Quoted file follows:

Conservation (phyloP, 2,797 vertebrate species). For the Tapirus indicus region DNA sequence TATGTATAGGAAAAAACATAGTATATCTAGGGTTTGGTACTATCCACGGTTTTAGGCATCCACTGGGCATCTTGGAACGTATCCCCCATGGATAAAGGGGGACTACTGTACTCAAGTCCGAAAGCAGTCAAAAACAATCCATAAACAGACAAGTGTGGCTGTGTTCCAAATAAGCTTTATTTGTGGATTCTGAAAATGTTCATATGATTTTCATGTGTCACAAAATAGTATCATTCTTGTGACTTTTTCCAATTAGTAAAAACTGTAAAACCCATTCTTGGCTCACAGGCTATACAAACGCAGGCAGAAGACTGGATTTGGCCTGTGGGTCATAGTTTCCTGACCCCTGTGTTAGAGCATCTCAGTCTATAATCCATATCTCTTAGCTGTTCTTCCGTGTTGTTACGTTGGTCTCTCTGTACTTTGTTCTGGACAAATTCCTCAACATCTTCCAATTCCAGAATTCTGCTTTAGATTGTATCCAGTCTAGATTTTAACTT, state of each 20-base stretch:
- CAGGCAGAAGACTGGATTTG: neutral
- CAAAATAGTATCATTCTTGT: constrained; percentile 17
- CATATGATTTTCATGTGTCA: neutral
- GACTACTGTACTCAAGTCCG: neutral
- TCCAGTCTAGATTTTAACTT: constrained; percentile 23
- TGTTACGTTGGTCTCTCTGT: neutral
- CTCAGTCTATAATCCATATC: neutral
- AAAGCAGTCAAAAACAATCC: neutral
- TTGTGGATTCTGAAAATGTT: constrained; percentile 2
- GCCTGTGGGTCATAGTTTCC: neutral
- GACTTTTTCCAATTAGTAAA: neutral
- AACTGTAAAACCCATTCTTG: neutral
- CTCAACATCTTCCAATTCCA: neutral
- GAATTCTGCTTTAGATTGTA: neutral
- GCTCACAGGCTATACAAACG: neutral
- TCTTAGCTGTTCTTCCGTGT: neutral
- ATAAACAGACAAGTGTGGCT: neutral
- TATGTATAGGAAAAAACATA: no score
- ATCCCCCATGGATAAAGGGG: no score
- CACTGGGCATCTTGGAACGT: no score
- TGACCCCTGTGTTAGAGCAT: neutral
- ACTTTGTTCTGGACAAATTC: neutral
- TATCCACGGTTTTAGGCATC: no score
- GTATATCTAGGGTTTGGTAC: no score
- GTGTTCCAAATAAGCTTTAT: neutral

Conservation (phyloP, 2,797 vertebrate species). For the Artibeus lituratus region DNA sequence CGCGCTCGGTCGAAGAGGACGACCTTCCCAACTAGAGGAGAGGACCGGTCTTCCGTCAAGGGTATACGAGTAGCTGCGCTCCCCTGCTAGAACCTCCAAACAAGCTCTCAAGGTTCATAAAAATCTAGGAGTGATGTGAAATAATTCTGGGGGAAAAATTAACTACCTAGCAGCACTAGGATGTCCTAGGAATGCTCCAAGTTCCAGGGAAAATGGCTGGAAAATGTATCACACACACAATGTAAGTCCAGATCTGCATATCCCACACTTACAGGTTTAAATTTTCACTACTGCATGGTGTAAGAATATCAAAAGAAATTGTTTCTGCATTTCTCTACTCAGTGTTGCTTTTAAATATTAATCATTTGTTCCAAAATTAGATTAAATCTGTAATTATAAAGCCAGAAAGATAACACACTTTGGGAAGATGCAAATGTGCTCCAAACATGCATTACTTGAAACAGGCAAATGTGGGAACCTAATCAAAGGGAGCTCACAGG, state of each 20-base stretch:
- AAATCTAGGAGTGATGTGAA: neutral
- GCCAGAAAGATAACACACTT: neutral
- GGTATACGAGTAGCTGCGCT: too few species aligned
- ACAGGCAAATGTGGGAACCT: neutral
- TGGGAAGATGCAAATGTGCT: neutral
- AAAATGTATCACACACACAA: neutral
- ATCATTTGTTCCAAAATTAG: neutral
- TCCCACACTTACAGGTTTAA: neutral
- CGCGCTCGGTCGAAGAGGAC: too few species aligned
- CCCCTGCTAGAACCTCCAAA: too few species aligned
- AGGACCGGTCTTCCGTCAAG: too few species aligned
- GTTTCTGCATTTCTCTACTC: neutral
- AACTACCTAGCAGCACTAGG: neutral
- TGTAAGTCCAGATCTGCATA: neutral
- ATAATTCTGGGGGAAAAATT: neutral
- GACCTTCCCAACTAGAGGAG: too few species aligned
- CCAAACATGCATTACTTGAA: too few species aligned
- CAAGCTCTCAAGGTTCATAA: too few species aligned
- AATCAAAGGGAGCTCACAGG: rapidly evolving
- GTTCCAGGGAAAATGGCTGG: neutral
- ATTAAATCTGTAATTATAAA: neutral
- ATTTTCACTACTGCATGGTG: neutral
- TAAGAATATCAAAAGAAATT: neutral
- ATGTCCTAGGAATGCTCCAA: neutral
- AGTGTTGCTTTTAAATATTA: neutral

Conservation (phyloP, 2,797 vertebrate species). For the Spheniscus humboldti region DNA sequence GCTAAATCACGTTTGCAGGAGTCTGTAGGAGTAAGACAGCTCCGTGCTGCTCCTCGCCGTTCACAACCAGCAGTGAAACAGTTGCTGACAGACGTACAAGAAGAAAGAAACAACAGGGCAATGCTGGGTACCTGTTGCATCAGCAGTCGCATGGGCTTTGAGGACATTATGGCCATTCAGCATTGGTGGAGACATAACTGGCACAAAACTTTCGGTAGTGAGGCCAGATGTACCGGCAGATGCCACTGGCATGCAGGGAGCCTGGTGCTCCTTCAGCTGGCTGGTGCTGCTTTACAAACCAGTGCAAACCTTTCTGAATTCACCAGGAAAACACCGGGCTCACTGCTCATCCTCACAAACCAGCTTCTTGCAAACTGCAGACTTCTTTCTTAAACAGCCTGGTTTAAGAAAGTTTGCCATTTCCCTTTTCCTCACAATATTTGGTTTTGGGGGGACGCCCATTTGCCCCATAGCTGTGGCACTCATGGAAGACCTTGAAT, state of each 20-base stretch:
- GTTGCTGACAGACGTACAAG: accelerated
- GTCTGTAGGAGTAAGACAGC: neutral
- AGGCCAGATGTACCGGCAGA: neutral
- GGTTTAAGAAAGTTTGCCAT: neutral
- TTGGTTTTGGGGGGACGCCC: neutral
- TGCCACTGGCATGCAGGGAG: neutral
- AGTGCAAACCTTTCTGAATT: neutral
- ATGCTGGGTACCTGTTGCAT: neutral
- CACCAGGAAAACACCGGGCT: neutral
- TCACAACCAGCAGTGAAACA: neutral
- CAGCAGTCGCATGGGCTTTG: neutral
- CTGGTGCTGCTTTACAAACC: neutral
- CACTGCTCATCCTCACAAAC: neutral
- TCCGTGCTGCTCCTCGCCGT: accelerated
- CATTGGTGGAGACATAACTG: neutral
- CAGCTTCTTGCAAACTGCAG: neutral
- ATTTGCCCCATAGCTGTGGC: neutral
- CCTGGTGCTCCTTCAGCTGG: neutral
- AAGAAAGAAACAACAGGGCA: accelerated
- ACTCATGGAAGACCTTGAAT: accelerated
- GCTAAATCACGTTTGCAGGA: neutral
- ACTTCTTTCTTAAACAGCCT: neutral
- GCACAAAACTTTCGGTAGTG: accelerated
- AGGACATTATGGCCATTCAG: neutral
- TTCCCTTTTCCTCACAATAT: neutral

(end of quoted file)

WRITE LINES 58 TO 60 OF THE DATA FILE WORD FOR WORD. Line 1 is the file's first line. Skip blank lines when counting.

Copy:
- TTGGTTTTGGGGGGACGCCC: neutral
- TGCCACTGGCATGCAGGGAG: neutral
- AGTGCAAACCTTTCTGAATT: neutral